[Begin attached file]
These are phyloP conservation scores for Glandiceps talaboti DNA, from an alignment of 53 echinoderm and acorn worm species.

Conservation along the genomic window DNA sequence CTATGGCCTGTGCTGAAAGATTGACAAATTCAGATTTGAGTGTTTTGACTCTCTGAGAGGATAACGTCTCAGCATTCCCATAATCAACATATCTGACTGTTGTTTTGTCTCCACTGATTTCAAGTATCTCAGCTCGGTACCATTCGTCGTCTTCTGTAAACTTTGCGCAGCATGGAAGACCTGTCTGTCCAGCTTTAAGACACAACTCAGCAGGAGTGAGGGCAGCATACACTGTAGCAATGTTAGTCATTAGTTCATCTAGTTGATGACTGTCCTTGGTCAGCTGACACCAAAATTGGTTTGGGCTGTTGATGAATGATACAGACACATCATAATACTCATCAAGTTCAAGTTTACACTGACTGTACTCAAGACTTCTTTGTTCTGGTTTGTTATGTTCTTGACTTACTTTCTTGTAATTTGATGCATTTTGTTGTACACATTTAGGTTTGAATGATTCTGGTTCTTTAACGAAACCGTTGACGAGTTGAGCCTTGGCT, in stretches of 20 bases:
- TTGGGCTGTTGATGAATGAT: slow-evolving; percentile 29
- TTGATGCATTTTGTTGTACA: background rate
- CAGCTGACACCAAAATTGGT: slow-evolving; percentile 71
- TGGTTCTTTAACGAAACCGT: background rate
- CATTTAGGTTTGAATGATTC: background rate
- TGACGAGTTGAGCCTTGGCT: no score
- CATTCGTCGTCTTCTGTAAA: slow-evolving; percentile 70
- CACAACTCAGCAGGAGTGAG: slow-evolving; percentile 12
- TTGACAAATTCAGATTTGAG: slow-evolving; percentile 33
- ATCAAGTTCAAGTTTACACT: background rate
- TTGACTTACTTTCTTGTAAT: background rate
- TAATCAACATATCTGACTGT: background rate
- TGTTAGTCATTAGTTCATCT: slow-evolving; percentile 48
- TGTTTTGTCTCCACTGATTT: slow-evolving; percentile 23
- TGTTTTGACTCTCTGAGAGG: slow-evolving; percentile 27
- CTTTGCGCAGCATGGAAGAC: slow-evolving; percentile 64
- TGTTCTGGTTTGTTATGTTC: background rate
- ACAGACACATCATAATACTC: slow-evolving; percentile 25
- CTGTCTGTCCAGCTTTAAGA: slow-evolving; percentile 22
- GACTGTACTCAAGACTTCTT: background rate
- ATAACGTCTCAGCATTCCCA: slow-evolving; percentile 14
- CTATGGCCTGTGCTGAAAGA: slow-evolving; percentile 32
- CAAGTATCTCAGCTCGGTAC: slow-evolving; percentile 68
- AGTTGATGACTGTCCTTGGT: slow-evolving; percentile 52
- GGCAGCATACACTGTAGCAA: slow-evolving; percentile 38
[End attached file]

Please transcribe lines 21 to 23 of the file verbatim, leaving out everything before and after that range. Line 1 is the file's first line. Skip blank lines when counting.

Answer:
- CTGTCTGTCCAGCTTTAAGA: slow-evolving; percentile 22
- GACTGTACTCAAGACTTCTT: background rate
- ATAACGTCTCAGCATTCCCA: slow-evolving; percentile 14